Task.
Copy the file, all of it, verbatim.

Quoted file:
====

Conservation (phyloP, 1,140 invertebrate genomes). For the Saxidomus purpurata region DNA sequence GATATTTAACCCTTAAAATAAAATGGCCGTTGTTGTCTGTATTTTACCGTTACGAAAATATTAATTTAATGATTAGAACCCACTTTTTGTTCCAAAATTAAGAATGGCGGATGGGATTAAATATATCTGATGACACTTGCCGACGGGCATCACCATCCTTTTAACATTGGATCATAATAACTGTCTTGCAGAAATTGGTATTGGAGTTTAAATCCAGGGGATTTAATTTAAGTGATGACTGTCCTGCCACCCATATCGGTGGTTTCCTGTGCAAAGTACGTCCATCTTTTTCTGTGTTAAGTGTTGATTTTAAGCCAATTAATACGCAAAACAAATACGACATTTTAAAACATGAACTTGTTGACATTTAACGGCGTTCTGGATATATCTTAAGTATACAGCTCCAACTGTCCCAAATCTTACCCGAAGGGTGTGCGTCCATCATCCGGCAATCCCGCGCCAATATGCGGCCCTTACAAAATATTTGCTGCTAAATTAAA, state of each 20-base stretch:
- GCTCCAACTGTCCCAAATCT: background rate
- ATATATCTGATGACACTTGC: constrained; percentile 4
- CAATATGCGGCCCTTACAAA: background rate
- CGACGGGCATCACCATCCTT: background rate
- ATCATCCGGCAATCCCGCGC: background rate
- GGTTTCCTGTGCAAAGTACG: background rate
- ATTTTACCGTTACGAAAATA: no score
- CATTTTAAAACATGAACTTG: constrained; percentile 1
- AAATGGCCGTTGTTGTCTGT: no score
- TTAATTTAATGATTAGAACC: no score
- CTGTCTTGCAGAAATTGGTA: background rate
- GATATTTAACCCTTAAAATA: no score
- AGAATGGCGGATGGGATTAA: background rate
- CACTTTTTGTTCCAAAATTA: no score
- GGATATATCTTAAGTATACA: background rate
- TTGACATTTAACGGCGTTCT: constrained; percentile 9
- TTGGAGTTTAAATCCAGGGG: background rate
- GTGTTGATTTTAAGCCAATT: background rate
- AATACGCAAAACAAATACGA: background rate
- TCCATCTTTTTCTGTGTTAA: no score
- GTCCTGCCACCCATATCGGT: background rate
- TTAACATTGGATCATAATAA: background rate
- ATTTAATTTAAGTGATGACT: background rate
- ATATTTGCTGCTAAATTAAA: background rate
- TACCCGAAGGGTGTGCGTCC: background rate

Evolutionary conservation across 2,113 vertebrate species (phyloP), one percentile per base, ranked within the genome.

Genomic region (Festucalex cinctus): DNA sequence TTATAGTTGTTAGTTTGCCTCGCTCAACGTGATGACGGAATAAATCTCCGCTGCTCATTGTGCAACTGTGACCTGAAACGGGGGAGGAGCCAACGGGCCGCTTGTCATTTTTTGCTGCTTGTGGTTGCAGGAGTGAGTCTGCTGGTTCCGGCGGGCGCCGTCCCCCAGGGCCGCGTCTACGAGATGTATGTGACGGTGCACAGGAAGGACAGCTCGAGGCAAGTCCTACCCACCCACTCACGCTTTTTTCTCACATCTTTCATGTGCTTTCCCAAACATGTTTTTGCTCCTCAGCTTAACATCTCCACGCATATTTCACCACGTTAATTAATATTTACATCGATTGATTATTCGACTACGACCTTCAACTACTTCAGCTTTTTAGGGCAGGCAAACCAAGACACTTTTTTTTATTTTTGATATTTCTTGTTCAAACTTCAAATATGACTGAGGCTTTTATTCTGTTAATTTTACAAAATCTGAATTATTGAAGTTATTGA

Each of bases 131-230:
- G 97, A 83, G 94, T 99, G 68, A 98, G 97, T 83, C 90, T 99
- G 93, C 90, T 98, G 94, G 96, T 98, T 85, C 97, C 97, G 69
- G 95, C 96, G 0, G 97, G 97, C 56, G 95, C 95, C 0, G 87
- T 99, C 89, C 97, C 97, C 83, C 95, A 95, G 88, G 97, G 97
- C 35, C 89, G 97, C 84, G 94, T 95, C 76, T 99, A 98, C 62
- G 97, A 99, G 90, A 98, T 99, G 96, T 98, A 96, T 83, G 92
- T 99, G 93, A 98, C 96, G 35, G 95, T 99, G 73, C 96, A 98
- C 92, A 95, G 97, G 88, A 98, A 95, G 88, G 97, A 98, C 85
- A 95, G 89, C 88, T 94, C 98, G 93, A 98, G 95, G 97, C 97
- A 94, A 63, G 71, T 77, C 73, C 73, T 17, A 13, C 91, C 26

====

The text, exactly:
Conservation (phyloP, 1,140 invertebrate genomes). For the Saxidomus purpurata region DNA sequence GATATTTAACCCTTAAAATAAAATGGCCGTTGTTGTCTGTATTTTACCGTTACGAAAATATTAATTTAATGATTAGAACCCACTTTTTGTTCCAAAATTAAGAATGGCGGATGGGATTAAATATATCTGATGACACTTGCCGACGGGCATCACCATCCTTTTAACATTGGATCATAATAACTGTCTTGCAGAAATTGGTATTGGAGTTTAAATCCAGGGGATTTAATTTAAGTGATGACTGTCCTGCCACCCATATCGGTGGTTTCCTGTGCAAAGTACGTCCATCTTTTTCTGTGTTAAGTGTTGATTTTAAGCCAATTAATACGCAAAACAAATACGACATTTTAAAACATGAACTTGTTGACATTTAACGGCGTTCTGGATATATCTTAAGTATACAGCTCCAACTGTCCCAAATCTTACCCGAAGGGTGTGCGTCCATCATCCGGCAATCCCGCGCCAATATGCGGCCCTTACAAAATATTTGCTGCTAAATTAAA, state of each 20-base stretch:
- GCTCCAACTGTCCCAAATCT: background rate
- ATATATCTGATGACACTTGC: constrained; percentile 4
- CAATATGCGGCCCTTACAAA: background rate
- CGACGGGCATCACCATCCTT: background rate
- ATCATCCGGCAATCCCGCGC: background rate
- GGTTTCCTGTGCAAAGTACG: background rate
- ATTTTACCGTTACGAAAATA: no score
- CATTTTAAAACATGAACTTG: constrained; percentile 1
- AAATGGCCGTTGTTGTCTGT: no score
- TTAATTTAATGATTAGAACC: no score
- CTGTCTTGCAGAAATTGGTA: background rate
- GATATTTAACCCTTAAAATA: no score
- AGAATGGCGGATGGGATTAA: background rate
- CACTTTTTGTTCCAAAATTA: no score
- GGATATATCTTAAGTATACA: background rate
- TTGACATTTAACGGCGTTCT: constrained; percentile 9
- TTGGAGTTTAAATCCAGGGG: background rate
- GTGTTGATTTTAAGCCAATT: background rate
- AATACGCAAAACAAATACGA: background rate
- TCCATCTTTTTCTGTGTTAA: no score
- GTCCTGCCACCCATATCGGT: background rate
- TTAACATTGGATCATAATAA: background rate
- ATTTAATTTAAGTGATGACT: background rate
- ATATTTGCTGCTAAATTAAA: background rate
- TACCCGAAGGGTGTGCGTCC: background rate

Evolutionary conservation across 2,113 vertebrate species (phyloP), one percentile per base, ranked within the genome.

Genomic region (Festucalex cinctus): DNA sequence TTATAGTTGTTAGTTTGCCTCGCTCAACGTGATGACGGAATAAATCTCCGCTGCTCATTGTGCAACTGTGACCTGAAACGGGGGAGGAGCCAACGGGCCGCTTGTCATTTTTTGCTGCTTGTGGTTGCAGGAGTGAGTCTGCTGGTTCCGGCGGGCGCCGTCCCCCAGGGCCGCGTCTACGAGATGTATGTGACGGTGCACAGGAAGGACAGCTCGAGGCAAGTCCTACCCACCCACTCACGCTTTTTTCTCACATCTTTCATGTGCTTTCCCAAACATGTTTTTGCTCCTCAGCTTAACATCTCCACGCATATTTCACCACGTTAATTAATATTTACATCGATTGATTATTCGACTACGACCTTCAACTACTTCAGCTTTTTAGGGCAGGCAAACCAAGACACTTTTTTTTATTTTTGATATTTCTTGTTCAAACTTCAAATATGACTGAGGCTTTTATTCTGTTAATTTTACAAAATCTGAATTATTGAAGTTATTGA

Each of bases 131-230:
- G 97, A 83, G 94, T 99, G 68, A 98, G 97, T 83, C 90, T 99
- G 93, C 90, T 98, G 94, G 96, T 98, T 85, C 97, C 97, G 69
- G 95, C 96, G 0, G 97, G 97, C 56, G 95, C 95, C 0, G 87
- T 99, C 89, C 97, C 97, C 83, C 95, A 95, G 88, G 97, G 97
- C 35, C 89, G 97, C 84, G 94, T 95, C 76, T 99, A 98, C 62
- G 97, A 99, G 90, A 98, T 99, G 96, T 98, A 96, T 83, G 92
- T 99, G 93, A 98, C 96, G 35, G 95, T 99, G 73, C 96, A 98
- C 92, A 95, G 97, G 88, A 98, A 95, G 88, G 97, A 98, C 85
- A 95, G 89, C 88, T 94, C 98, G 93, A 98, G 95, G 97, C 97
- A 94, A 63, G 71, T 77, C 73, C 73, T 17, A 13, C 91, C 26